Throughout most of her career, Leslie Gates, a communications manager in the Washington State Department of Health’s Office of Drinking Water, worked right through lunch.
Because of a health scare two years ago, she has since afforded herself downtime at noon. She stakes out a spot by the lunchroom window and reads, knits, or even plays a banjo with a Tuesday jam group.
“Too many professionals don’t take lunch,” Gates says.
Statistics prove her right. Sixty-nine percent of PR professionals eat lunch at their desk rather than joining that chatty klatch heading out to a nearby deli, according to the PR Daily Salary and Job Satisfaction Survey.
Ten percent eat “out with colleagues.” Yet it’s clear that the days of schmoozing over a three-martini lunch are long gone (if they ever existed): Only 1.4 percent spend their lunches “out with clients.”
Another 7 percent clicked our answer, “What’s ‘lunch’?” hinting that they don’t even have time to scarf down a sandwich with one hand while operating the computer mouse with the other.
(In our online survey of 2,787 respondents, others mentioned in the comments that they eat at home or take a walk instead of lunch.)
Across income levels
Across every income level except the lowest, more than 70 percent of PR pros lunch at their desk. Only among those earning less than $35,000 did the figure drop to 59 percent.
Many feel pressured to stay at the computer or on the phone. “It is frowned upon for us to take an actual lunch break out of the office,” one stressed-out communicator wrote.
One PR pro who seldom eats at her desk is Kelly Fordham, an account executive at bigInk PR & Marketing. The Dallas company works primarily with restaurants, bars, and the hospitality industry, so Fordham eats in one of their clients’ restaurants four or five times a week.
This enables bigInk to spot-check and tell a client if something’s going wrong. They also gather ideas to pitch to the media and accumulate firsthand knowledge of a venue.
“It’s nice to have that constant brainstorming session,” Fordham says. “We’re constantly in and out of the doors, so it keeps us fresh and on our toes.”
No doubt. But isn’t that a little rough on the waistline? Luckily, Fordham says, another client is a cycling studio, so she and her colleagues burn off the calories there.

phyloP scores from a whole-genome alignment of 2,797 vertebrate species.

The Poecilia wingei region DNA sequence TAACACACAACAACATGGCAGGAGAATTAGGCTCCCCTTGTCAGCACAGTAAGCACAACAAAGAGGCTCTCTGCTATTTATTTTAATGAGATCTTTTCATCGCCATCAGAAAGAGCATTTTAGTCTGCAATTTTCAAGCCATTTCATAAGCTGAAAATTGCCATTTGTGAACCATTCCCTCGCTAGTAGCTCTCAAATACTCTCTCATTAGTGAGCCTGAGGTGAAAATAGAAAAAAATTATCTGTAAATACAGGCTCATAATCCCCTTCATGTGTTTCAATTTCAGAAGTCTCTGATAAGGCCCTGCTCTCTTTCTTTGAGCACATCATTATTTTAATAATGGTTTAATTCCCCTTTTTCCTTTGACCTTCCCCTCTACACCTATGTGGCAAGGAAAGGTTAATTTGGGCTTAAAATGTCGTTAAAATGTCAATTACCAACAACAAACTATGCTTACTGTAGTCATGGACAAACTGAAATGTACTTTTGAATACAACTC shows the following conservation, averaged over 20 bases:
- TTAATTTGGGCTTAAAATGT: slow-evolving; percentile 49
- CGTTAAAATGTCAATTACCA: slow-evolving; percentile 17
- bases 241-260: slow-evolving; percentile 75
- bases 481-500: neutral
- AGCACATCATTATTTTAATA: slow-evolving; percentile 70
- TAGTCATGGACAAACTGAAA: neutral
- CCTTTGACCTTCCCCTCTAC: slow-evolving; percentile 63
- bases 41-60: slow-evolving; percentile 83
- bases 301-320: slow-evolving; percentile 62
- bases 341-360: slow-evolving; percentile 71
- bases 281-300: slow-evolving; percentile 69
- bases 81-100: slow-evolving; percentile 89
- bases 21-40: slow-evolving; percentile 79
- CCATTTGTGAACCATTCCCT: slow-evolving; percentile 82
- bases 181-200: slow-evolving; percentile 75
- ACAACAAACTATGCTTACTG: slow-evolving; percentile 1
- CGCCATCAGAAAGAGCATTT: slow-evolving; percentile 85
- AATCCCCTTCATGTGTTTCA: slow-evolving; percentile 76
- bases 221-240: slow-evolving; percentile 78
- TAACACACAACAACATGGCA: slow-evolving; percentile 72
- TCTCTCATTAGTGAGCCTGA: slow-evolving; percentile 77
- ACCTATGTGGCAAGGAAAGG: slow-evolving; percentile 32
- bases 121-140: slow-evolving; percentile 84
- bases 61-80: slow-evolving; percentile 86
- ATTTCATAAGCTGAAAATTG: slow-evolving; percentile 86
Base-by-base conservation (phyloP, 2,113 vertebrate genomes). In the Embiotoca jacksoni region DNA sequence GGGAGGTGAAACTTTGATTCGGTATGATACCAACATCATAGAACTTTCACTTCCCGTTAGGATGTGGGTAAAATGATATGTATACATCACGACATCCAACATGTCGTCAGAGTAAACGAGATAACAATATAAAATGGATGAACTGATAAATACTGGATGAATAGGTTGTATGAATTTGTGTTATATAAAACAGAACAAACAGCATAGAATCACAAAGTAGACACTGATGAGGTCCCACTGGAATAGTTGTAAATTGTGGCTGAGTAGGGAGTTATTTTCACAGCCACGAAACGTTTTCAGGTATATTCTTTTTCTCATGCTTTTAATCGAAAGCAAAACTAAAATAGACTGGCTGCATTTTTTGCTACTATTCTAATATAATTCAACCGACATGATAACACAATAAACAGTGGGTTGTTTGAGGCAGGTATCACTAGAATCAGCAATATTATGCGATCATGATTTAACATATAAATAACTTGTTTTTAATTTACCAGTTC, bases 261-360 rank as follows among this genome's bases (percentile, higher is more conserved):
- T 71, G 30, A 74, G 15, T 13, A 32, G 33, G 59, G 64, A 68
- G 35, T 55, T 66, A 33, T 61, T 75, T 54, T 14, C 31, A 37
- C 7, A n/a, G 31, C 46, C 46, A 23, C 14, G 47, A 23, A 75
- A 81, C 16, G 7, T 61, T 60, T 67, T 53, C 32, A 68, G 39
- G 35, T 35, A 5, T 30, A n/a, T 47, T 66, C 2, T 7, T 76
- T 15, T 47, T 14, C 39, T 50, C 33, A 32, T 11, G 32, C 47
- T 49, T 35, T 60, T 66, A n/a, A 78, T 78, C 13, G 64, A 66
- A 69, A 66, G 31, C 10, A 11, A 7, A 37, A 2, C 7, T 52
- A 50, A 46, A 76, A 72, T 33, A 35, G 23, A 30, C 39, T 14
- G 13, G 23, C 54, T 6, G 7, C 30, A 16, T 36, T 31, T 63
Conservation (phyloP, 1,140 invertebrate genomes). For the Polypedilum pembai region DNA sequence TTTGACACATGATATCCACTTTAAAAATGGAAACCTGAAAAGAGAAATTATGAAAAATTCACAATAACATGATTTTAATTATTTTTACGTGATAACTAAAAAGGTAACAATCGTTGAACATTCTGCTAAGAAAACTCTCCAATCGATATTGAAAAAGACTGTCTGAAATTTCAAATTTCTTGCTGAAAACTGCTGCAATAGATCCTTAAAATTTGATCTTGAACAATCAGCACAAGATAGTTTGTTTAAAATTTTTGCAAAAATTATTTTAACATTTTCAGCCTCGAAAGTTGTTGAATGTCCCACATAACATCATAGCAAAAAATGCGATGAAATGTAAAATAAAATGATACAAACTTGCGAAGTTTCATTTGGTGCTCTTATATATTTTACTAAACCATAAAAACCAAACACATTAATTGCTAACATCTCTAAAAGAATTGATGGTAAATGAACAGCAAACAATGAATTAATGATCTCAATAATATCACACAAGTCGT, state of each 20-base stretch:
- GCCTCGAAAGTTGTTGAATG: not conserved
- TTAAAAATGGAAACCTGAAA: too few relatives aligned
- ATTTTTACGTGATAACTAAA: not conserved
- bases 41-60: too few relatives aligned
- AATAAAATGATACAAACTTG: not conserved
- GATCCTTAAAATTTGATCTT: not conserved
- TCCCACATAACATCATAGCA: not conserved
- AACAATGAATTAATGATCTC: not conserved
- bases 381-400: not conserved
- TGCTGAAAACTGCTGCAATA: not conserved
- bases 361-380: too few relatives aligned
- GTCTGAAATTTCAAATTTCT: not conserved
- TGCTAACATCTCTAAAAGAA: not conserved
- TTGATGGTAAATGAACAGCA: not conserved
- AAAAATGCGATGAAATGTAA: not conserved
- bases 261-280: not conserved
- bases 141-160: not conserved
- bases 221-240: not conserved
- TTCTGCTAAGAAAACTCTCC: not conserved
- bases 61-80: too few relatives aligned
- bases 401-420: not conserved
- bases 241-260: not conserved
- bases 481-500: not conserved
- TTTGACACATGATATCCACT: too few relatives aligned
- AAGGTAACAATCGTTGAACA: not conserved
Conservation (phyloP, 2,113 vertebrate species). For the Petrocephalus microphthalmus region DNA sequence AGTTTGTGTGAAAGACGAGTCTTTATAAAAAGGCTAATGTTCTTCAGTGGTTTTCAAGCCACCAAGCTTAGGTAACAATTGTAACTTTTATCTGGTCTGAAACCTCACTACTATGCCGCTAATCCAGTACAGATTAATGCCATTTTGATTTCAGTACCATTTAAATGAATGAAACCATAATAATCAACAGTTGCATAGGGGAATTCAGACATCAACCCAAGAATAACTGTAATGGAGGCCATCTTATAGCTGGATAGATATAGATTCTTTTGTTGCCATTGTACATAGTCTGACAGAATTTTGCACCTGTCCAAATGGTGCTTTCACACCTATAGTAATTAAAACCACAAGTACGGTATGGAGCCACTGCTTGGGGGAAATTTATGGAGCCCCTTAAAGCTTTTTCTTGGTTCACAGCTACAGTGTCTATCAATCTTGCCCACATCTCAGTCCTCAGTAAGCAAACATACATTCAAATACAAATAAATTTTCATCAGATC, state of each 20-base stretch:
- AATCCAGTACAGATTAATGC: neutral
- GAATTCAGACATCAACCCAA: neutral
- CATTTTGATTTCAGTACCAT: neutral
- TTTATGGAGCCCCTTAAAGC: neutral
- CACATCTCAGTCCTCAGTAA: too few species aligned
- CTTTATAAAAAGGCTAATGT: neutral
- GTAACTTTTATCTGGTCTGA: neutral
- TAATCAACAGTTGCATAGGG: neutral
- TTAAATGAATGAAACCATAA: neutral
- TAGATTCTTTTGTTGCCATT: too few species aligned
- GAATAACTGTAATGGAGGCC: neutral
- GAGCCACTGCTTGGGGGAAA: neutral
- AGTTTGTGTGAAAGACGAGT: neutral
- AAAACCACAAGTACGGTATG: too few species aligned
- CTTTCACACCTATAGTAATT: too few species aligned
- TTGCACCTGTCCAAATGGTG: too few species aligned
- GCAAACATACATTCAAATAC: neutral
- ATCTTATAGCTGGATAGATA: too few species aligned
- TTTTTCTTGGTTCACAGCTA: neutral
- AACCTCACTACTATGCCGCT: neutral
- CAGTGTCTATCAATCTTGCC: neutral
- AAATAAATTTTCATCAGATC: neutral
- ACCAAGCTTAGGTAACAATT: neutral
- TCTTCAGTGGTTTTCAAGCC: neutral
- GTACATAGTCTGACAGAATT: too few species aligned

Some choose to exercise
Concerns about fitness shape others’ lunchtime decisions. That can take the form of yoga or a half-hour on the treadmill, or simply trying to instill a bit of balance in one’s life.
“I typically take an exercise class at lunch three times a week,” a social media strategist wrote.
Many get their exercise out in the fresh air. One communications manager wrote, “I take a walk and bring a sandwich.”
Then there are those who like hanging out with their colleagues while refueling. One communications manager eats out with pals from work. (She seems happy with them. In separate questions, she also indicated 13 things she likes about her job, but couldn’t come up with a single thing she disliked.)
“I always take time to get away from my desk when I can for lunch,” she wrote. “I sometimes bring work with me. I’m OK with that. It’s more important just to take the mental break away from the desk.”
Another communicator, who works at home, eats “at the table with my colleagues, who are my cats.”
A self-employed Canadian PR pro wrote, “I work alone at home but I step away from my desk to eat lunch and it’s usually about 45 minutes to an hour.”
Another government agency communications manager usually eats in the office, but she also lunches “with our PR contacts from other companies. I need the time out from work, but spent with like-minded people. It is a perfect mix of removing myself from work, but still keeping my mind in work mode.”
Gates, however, finds that the time with the banjo or a book restores her soul—and lowers her stress levels—for the rest of workday.
“I enjoy my lunch,” she says. “I take my full hour of lunch and work late if necessary in order to manage my health.”